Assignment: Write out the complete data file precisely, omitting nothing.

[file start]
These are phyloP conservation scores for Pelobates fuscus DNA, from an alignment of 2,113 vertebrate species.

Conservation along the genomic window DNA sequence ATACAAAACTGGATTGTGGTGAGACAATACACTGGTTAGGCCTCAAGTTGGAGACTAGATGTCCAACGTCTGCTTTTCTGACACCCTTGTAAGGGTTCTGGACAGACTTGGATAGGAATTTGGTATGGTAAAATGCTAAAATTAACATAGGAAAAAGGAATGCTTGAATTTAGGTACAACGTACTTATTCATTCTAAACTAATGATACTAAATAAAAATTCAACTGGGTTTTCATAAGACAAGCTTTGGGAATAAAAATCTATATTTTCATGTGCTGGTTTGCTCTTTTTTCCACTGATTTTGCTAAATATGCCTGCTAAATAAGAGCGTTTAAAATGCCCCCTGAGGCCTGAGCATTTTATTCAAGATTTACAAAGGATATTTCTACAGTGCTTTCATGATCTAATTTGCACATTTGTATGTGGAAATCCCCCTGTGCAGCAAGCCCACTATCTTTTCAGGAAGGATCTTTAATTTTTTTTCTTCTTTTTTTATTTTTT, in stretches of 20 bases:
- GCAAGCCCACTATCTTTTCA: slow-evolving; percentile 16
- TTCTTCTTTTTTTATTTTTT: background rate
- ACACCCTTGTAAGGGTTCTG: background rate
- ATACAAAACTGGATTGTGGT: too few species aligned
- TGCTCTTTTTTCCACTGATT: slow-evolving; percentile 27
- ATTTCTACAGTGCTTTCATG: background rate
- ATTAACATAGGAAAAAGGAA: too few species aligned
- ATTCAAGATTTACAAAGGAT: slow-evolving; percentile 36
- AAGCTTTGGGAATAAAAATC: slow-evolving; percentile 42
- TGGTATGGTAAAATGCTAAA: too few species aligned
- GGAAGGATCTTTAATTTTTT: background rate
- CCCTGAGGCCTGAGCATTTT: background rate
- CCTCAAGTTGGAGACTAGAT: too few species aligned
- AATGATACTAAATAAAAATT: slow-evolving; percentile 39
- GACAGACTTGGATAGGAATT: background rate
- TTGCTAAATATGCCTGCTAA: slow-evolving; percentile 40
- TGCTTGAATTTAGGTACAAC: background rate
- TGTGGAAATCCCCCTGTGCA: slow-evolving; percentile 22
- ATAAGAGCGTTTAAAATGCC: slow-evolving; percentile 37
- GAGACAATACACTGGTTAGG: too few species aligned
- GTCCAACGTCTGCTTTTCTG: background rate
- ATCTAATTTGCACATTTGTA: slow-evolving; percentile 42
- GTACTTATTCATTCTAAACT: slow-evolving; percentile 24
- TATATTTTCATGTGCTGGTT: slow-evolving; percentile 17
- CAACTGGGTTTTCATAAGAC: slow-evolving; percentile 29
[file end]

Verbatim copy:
These are phyloP conservation scores for Pelobates fuscus DNA, from an alignment of 2,113 vertebrate species.

Conservation along the genomic window DNA sequence ATACAAAACTGGATTGTGGTGAGACAATACACTGGTTAGGCCTCAAGTTGGAGACTAGATGTCCAACGTCTGCTTTTCTGACACCCTTGTAAGGGTTCTGGACAGACTTGGATAGGAATTTGGTATGGTAAAATGCTAAAATTAACATAGGAAAAAGGAATGCTTGAATTTAGGTACAACGTACTTATTCATTCTAAACTAATGATACTAAATAAAAATTCAACTGGGTTTTCATAAGACAAGCTTTGGGAATAAAAATCTATATTTTCATGTGCTGGTTTGCTCTTTTTTCCACTGATTTTGCTAAATATGCCTGCTAAATAAGAGCGTTTAAAATGCCCCCTGAGGCCTGAGCATTTTATTCAAGATTTACAAAGGATATTTCTACAGTGCTTTCATGATCTAATTTGCACATTTGTATGTGGAAATCCCCCTGTGCAGCAAGCCCACTATCTTTTCAGGAAGGATCTTTAATTTTTTTTCTTCTTTTTTTATTTTTT, in stretches of 20 bases:
- GCAAGCCCACTATCTTTTCA: slow-evolving; percentile 16
- TTCTTCTTTTTTTATTTTTT: background rate
- ACACCCTTGTAAGGGTTCTG: background rate
- ATACAAAACTGGATTGTGGT: too few species aligned
- TGCTCTTTTTTCCACTGATT: slow-evolving; percentile 27
- ATTTCTACAGTGCTTTCATG: background rate
- ATTAACATAGGAAAAAGGAA: too few species aligned
- ATTCAAGATTTACAAAGGAT: slow-evolving; percentile 36
- AAGCTTTGGGAATAAAAATC: slow-evolving; percentile 42
- TGGTATGGTAAAATGCTAAA: too few species aligned
- GGAAGGATCTTTAATTTTTT: background rate
- CCCTGAGGCCTGAGCATTTT: background rate
- CCTCAAGTTGGAGACTAGAT: too few species aligned
- AATGATACTAAATAAAAATT: slow-evolving; percentile 39
- GACAGACTTGGATAGGAATT: background rate
- TTGCTAAATATGCCTGCTAA: slow-evolving; percentile 40
- TGCTTGAATTTAGGTACAAC: background rate
- TGTGGAAATCCCCCTGTGCA: slow-evolving; percentile 22
- ATAAGAGCGTTTAAAATGCC: slow-evolving; percentile 37
- GAGACAATACACTGGTTAGG: too few species aligned
- GTCCAACGTCTGCTTTTCTG: background rate
- ATCTAATTTGCACATTTGTA: slow-evolving; percentile 42
- GTACTTATTCATTCTAAACT: slow-evolving; percentile 24
- TATATTTTCATGTGCTGGTT: slow-evolving; percentile 17
- CAACTGGGTTTTCATAAGAC: slow-evolving; percentile 29